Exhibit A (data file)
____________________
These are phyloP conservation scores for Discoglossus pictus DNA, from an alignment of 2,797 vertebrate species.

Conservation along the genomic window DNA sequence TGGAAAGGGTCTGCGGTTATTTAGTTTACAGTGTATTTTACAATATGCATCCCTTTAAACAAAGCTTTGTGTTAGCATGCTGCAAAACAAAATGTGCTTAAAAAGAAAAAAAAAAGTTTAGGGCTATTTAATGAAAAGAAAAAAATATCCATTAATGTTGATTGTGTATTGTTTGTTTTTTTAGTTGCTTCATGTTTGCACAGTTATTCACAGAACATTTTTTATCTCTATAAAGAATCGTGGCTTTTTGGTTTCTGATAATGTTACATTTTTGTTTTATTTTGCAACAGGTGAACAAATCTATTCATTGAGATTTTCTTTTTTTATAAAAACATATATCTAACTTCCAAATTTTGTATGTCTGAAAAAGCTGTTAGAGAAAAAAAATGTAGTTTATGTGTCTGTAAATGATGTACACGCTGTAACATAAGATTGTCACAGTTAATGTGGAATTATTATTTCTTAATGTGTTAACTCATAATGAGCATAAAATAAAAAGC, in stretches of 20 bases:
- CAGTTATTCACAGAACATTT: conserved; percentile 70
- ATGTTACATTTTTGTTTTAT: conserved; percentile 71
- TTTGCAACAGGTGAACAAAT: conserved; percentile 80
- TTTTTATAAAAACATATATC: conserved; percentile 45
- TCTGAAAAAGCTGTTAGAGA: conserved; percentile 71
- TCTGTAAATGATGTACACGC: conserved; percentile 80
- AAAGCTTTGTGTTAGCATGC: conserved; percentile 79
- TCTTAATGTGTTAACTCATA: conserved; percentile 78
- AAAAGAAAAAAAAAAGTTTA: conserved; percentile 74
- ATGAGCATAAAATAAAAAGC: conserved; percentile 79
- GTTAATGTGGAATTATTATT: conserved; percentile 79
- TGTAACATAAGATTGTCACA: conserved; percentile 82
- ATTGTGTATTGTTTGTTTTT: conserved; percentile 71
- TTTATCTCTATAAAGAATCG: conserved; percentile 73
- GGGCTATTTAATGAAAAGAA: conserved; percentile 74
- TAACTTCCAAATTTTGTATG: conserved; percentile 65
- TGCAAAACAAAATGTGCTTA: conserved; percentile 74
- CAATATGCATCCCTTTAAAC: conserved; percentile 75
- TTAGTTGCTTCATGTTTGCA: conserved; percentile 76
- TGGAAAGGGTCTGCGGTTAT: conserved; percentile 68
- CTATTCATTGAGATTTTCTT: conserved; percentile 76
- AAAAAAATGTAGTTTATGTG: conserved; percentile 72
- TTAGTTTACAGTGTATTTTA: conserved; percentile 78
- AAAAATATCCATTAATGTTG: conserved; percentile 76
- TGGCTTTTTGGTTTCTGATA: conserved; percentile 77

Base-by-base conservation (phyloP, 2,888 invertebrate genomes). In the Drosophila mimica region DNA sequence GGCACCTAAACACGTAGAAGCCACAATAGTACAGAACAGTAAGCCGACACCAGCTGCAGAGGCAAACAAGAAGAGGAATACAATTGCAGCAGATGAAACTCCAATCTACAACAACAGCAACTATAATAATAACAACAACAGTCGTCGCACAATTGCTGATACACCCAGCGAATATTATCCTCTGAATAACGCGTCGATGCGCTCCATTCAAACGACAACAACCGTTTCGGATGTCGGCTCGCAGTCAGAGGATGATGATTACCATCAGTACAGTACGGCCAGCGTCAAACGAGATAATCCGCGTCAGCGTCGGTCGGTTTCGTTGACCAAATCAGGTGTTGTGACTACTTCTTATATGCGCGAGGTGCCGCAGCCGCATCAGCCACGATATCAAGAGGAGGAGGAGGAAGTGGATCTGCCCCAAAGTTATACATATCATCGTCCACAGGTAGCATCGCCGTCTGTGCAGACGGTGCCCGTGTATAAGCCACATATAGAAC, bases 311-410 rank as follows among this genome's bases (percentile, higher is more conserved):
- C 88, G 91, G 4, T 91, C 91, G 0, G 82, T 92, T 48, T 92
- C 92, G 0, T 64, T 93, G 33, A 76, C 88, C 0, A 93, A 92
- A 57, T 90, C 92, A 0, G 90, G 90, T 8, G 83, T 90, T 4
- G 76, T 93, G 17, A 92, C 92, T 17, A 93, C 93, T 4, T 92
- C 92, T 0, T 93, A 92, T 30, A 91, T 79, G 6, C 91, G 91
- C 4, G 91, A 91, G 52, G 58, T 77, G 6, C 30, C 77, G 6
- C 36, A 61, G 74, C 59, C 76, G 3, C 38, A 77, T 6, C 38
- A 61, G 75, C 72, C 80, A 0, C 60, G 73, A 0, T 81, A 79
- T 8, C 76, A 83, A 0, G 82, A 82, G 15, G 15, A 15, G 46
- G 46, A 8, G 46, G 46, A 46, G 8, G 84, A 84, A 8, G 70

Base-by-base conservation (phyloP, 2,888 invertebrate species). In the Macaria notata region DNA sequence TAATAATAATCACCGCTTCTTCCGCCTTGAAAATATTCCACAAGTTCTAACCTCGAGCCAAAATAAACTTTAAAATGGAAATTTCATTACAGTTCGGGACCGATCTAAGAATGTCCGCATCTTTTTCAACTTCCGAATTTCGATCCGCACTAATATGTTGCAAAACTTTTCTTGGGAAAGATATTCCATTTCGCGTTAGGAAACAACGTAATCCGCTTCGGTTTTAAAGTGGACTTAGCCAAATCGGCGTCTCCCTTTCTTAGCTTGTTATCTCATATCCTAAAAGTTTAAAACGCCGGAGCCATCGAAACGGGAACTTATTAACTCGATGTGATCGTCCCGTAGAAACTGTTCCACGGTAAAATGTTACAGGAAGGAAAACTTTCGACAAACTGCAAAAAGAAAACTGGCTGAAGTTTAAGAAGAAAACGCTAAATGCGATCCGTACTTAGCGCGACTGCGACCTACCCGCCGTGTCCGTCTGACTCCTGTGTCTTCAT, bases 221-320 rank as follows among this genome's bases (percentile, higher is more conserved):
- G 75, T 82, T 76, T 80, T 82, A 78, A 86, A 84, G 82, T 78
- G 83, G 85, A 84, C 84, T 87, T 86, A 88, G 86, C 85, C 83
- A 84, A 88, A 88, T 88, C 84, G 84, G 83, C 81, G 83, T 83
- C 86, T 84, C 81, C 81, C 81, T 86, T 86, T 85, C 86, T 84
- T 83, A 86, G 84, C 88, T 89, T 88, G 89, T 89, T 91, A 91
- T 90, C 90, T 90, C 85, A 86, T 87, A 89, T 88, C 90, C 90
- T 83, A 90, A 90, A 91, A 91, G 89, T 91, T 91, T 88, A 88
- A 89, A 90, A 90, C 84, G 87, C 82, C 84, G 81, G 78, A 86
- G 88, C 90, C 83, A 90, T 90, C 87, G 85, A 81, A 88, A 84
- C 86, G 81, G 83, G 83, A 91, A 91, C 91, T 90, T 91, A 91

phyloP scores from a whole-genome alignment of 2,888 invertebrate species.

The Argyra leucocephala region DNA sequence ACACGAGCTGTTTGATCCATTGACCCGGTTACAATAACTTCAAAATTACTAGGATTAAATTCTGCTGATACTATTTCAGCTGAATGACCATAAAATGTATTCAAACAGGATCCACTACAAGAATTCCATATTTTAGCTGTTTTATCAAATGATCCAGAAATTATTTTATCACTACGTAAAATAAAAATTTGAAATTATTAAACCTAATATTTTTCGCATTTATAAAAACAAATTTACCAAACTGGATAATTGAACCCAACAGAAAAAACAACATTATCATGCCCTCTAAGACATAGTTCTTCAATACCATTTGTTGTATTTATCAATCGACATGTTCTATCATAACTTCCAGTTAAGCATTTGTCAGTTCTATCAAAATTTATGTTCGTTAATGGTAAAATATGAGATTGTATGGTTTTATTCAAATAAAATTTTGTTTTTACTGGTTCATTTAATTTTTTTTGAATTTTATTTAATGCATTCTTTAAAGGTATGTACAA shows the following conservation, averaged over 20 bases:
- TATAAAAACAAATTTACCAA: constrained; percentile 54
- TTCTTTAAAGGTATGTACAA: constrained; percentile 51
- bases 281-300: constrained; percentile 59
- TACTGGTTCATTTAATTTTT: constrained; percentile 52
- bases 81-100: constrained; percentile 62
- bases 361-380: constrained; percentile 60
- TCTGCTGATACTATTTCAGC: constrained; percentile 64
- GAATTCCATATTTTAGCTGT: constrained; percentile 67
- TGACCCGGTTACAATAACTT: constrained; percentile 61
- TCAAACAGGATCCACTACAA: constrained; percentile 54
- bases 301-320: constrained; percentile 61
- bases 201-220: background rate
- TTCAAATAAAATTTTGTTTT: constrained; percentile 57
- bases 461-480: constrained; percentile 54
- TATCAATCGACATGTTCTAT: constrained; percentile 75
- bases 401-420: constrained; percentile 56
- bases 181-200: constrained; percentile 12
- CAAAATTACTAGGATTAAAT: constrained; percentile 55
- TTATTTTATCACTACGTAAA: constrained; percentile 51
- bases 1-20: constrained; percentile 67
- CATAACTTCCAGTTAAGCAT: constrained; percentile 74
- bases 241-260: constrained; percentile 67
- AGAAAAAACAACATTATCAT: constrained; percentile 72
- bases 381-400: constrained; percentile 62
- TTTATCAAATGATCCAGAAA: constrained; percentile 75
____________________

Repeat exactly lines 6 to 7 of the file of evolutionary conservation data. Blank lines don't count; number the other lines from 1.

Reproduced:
- TTTTTATAAAAACATATATC: conserved; percentile 45
- TCTGAAAAAGCTGTTAGAGA: conserved; percentile 71